Graham Hunter looks at how the Asturian, who has been confirmed as the Blaugrana's new boss, played a key role as a player in the Catalan club's rise to prominence a decade ago
The below is an extract from Barca: The Making of the Greatest Team in the World, by Graham Hunter, out now in paperback and ebook through BackPage Press.
In 2003, Joan Laporta and his Barcelona team – which included Sandro Rosell, now Manchester City chief executive officer Ferran Soriano and future presidential candidate Marc Ingla – had won a landslide election victory with a manifesto for radical change at FC Barcelona.
But they still had to win hearts and minds, not least after appointing a rookie coach, Frank Rijkaard, in one of their first moves. The key dressing-room figure in ushering in the most glorious era in the club’s history? Luis Enrique ...
“Frank Rijkaard was young and without that much experience, so probably we were building another layer of risk into a new project,” recalls Marc Ingla.
“We believed that if we had a very senior coach he might not help us achieve the right turnaround with the energy and momentum we needed. Frank’s age and outlook were probably more aligned with our interests. It was a partnership. The mandate we got from the elections was that the club needed to be re-engineered and we would not do that with someone who had already a booklet on how to do things.
“We had to be true to the membership and what they had asked of us: A young coach who believes in grassroots football, offensive play, style and who has football intelligence – Rijkaard met that description.”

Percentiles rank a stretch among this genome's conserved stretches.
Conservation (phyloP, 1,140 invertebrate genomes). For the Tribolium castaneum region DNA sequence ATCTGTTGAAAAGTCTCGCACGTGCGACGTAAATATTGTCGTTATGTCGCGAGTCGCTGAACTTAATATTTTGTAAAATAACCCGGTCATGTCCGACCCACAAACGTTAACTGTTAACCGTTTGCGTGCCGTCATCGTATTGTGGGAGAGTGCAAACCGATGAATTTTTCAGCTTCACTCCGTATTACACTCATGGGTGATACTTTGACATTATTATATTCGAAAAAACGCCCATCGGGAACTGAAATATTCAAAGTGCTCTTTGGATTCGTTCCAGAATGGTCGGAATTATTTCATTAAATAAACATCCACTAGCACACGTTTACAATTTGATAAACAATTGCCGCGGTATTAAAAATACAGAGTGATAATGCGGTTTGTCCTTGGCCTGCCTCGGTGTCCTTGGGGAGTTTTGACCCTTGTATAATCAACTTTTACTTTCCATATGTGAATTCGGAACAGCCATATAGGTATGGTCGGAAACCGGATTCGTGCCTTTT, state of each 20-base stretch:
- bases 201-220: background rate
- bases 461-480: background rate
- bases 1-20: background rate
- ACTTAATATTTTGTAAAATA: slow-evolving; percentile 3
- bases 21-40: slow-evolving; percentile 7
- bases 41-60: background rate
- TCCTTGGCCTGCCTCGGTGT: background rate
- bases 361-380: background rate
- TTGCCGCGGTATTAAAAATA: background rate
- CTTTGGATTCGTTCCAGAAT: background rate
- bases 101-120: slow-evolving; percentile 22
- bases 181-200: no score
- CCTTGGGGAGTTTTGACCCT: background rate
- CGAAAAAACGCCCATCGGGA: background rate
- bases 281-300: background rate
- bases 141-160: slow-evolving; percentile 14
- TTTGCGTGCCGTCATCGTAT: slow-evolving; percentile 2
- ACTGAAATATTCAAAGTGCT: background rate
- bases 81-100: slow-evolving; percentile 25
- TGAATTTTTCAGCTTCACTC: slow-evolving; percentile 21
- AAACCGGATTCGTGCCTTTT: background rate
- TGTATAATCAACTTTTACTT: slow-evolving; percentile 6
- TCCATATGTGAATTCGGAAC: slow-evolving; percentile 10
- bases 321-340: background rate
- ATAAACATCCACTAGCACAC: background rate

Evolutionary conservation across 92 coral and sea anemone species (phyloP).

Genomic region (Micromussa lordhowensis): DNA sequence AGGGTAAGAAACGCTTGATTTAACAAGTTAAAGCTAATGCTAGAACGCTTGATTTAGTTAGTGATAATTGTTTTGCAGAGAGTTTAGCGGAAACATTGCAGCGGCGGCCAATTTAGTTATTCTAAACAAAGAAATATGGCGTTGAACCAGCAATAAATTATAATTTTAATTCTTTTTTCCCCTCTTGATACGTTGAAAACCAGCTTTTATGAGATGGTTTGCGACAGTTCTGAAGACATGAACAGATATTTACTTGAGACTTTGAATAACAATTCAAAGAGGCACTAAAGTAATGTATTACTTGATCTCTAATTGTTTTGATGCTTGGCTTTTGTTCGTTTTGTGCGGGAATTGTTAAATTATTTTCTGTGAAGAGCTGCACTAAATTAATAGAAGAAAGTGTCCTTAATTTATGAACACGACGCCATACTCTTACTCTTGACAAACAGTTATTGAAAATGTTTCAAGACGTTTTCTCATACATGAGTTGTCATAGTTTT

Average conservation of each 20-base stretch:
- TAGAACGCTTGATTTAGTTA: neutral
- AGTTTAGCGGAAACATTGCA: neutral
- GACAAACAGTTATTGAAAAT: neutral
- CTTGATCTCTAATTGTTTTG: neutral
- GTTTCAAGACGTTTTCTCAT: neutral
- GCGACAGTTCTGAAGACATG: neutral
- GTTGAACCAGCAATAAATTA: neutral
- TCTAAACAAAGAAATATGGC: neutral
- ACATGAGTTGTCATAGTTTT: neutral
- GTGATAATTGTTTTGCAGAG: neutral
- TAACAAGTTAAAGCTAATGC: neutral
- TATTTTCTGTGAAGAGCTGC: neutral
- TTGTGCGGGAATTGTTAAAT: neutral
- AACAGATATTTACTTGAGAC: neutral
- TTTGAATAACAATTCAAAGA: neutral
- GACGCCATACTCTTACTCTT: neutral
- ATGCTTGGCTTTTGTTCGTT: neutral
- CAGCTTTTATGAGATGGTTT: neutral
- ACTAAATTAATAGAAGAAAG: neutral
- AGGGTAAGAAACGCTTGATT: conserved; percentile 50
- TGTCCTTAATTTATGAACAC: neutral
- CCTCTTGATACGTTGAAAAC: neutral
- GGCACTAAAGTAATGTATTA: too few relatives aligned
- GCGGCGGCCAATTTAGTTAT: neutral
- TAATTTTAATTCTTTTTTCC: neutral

However, there was far more to achieve than had initially been anticipated and, on the pitch, results went from average to appalling. A crisis was looming. At this time, Soriano recalls receiving support from an unexpected source.
Barca's boss | Luis Enrique was confirmed as Tata Martino's successor on Monday"I remember how instrumental Luis Enrique was to the changes,” he told me. “He was the captain and sort of looked at us with big question marks.
“After a while he relaxed because he saw Ronaldinho and Rafa Marquez and players like that arriving. His view was, ‘We have been here so many years and the club has been buying players who did not have the quality year after year.' That’s exactly what he said to us.
“It is a fact that expensive players who didn’t have the quality were regulars. Geovanni Deiberson and Fabio Rochemback are two good examples. Luis Enrique waited, saw the players we signed and then came back to us to say, ‘Okay, this is much better. These players are at the top level.’
“Another factor was important. At the beginning of the first season, Frank put Luis in the team every game. We would say, ‘Why are you doing this?’ Luis Enrique was getting close to his retirement and, technically, he probably wasn’t the right guy.
“Frank said, ‘I have to give the first opportunity to the old guys, to the owners of the dressing room, so that they are treated fairly. Then, if I have to change them and give space to the new guys, they have been given that opportunity.’
“Eventually, Luis started playing less, but because of how he’d been treated he was instrumental in creating unity. There was a sense that he would help pass things on to the new group and only then he would go.”
This is an extract from Barca: The Making of the Greatest Team in the World, by Graham Hunter, out now in paperback and ebook through BackPage Press.